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India creating more jobs than any other Emerging Market (including China)

Rather surprising news but still interesting… India is creating FAR more jobs than any amongst the BRIC (Brazil, Russia, India, and China)!

A study conducted by the Organisation for Economic Cooperation and Development (OECD), a club of rich countries, has brought out the pleasant fact that India has been generating more jobs than any other BRIC – Brazil, Russia, India, China – country.
OECD’s Economic Outlook 2007, released on Tuesday, has revealed that India generated 11.3 million net new jobs annually between 2000 and 2005, which is over 60% more than the 7 million new jobs created in China every year.
The performance looks even more impressive when contrasted with another emerging giant, Brazil. The South American biggie clocked 2.7 million new jobs created annually over the five-year period, while Russia saw some 700,000 new jobs added every year.
India, in fact, generated half the jobs in BRIC nations: a performance which must be way better than any of the OECD countries growing at a much slower pace.
At 22 million new jobs every year in BRIC countries – which make for over 45% of the global labour supply and account for a quarter of the world’s GDP – faster economic growth meant that employment gains were more than five times faster that the 3.7 million new jobs created in the 30 developed countries that are members of OECD.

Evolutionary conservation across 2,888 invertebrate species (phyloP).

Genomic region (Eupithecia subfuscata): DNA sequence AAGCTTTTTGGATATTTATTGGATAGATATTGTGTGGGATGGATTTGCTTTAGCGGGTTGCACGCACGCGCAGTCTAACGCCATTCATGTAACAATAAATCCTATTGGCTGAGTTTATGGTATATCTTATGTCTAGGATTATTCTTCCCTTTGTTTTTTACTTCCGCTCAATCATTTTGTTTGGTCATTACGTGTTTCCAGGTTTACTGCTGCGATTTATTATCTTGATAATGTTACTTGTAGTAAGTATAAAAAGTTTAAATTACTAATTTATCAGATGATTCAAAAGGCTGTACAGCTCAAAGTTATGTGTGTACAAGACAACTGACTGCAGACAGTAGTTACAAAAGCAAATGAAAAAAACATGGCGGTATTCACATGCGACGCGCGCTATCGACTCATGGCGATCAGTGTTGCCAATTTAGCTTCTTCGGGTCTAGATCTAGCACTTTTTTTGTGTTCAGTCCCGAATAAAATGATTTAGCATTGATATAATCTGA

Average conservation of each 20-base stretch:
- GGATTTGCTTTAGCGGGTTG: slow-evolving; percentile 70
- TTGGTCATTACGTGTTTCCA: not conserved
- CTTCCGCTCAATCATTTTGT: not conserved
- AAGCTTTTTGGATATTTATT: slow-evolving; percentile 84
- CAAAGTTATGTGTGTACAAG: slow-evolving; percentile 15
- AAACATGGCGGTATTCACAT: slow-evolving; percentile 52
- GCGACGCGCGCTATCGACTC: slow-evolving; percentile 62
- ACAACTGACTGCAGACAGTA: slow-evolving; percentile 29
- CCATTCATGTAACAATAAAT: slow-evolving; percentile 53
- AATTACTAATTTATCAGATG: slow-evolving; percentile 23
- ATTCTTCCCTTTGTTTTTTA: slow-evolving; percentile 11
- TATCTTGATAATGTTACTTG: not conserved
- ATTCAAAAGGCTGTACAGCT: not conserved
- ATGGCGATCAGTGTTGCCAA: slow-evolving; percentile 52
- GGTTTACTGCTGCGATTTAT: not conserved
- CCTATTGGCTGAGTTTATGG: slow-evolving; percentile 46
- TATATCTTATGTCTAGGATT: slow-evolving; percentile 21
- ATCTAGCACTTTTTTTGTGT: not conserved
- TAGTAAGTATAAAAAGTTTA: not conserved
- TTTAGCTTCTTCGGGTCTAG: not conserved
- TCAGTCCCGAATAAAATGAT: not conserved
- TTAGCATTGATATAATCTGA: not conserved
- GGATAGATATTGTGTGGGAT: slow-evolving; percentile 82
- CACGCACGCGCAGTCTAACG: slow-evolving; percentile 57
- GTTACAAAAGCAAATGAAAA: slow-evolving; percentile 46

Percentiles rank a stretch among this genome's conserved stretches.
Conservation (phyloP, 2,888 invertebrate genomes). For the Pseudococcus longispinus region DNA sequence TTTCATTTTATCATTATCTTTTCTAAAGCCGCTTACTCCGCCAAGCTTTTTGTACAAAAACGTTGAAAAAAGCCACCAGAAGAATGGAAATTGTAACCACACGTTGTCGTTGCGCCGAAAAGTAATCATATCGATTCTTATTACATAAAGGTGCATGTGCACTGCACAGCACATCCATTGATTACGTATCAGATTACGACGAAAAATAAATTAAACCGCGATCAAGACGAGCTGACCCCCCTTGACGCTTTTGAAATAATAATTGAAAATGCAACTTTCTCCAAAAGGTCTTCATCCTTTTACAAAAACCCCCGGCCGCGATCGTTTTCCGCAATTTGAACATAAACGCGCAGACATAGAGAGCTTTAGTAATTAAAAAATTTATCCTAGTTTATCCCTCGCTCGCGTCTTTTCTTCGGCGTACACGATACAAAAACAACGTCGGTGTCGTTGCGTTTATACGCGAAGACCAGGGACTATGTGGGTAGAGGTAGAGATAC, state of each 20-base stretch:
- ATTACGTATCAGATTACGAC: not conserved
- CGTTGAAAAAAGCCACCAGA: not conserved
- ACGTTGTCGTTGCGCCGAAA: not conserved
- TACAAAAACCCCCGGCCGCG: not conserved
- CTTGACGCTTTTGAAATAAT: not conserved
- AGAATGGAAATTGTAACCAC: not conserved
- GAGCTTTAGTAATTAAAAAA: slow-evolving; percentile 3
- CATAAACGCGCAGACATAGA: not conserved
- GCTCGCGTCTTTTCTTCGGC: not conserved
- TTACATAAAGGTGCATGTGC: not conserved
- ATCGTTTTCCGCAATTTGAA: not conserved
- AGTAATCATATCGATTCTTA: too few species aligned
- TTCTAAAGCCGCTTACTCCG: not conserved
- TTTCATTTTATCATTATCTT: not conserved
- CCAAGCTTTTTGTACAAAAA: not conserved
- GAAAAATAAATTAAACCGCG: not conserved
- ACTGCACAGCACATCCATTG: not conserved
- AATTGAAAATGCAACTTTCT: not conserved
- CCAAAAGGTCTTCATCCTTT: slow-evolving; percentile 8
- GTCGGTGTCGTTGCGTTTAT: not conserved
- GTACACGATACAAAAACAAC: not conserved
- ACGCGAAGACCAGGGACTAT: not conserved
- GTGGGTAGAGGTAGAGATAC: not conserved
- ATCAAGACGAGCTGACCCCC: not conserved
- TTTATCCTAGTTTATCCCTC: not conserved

But the smart figures can hardly mask some of the underlying worries: the figures underline once again the continued problem of low employment elasticity – potential to create fewer jobs with every 1% increase in GDP – which has remained constant at 0.3%.
In other words, a stark reminder of the need to grow faster in order to create more jobs. Again, while the four economies have made good gains during the five years, the report pointed out that a large section remained unemployed particularly in rural areas.
It estimated that there were 130 million surplus workers in rural India. Besides, finding jobs for women and youth in India still remained a problem.
There was some more bad news packed in, with the report saying that at 50.5% the employment to population ratio in India was the poorest, compared with at least 66% in the other BRIC countries.
Though India can draw some solace from the fact that the unemployment rate was the lowest at 6% in 2005, issues related to under-employment and the veracity of data spoil the show. Over 94% of the work force in India was employed in the informal sector, which was much higher than the other three BRIC countries.

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